From 6th April 2013, HMRC have removed Extra-Statutory Concession B47 thereby removing the renewals basis for replacing assets in a furnished property letting business.
In order to avoid confusion, a furnished property is clarified in Section 308(1)(b) of IITOIA 2005 which states that the house must have “sufficient furniture, furnishings and equipment for normal residential use.” In other words, a tenant must be able to move in and live without being required to provide anything other than their clothing and food. They may choose to bring in TVs, computers and similar items, but they could live in the property comfortably without these items.
However, the definition of “normal residential use” is not clarified in the legislation and some landlords (and agents) have been known to try and stretch this definition to benefit from the generous 10% allowance. However, HMRC have always taken the view that the property should contain – at a minimum – beds, chairs, tables and a cooker. In reality, most people know what a furnished property is, when they see one and it may be the case of asking “would you move in and live there easily?”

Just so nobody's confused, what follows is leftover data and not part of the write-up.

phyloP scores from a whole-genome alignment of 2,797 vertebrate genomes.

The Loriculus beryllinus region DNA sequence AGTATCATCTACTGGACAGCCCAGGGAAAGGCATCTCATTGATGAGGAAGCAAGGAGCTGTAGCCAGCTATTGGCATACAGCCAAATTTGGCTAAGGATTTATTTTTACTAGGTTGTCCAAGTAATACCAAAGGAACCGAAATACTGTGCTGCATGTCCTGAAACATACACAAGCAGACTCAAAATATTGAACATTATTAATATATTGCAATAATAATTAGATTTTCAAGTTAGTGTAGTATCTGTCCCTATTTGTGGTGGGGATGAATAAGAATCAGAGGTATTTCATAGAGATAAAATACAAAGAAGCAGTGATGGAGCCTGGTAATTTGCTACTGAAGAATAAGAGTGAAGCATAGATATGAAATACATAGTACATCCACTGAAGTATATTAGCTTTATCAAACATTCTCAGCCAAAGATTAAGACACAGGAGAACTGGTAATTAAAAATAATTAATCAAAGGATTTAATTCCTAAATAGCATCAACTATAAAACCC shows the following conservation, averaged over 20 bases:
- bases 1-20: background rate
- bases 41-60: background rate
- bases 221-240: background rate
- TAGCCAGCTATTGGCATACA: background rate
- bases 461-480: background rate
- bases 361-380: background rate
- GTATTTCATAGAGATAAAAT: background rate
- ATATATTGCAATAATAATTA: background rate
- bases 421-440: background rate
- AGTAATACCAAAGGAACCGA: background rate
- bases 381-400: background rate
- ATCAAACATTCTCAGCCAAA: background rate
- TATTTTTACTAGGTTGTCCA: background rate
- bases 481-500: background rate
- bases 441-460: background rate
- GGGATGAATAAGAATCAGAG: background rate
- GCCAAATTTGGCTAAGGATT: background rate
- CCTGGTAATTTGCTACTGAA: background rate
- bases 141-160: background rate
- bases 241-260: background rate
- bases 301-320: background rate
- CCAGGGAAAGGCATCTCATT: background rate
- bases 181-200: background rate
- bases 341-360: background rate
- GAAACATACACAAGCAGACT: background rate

Up to 5th April 2013, anyone letting a qualifying furnished letting property had the option of either taking a deduction against rental income for the actual cost of replacing furniture and appliances (but not the initial purchase of either category) within the property: or making a claim for the 10% wear and tear allowance against net rental income.
For 2013-14 and subsequent tax years, owners of furnished rental property will only be able to claim for the 10% allowance (Section 308A-C IITOIA 2005). This could have a significant effect on the rental income of clients where there are high turnover of tenants with high levels of replacing furnishings – for example student accommodation where furnishings are replaced more frequently.
It should be noted that there has been no change to the ability of the landlord to claim the cost of genuine repairs in the year the expense is incurred or on replacing furnishings that would be found in unfurnished properties. This will include replacements of bathroom and kitchen fittings.
The exclusion of claims to capital allowances on plant used in a dwelling-house (Section 35(2) CAA 2001) remains in place as does Section 68 IITOIA 2005 which allows the renewals basis for small tools to be claimed although this is not likely to benefit many landlords.
Extract from Taxationweb
“Fittings are such items as sinks, baths, radiators, boilers, and so on, that are attached to the fabric of the building, and the cost of replacing these (providing that it is a “like for like” replacement and not a significant improvement) should still be allowable in 2013, because these replacements are classified as “repairs”.”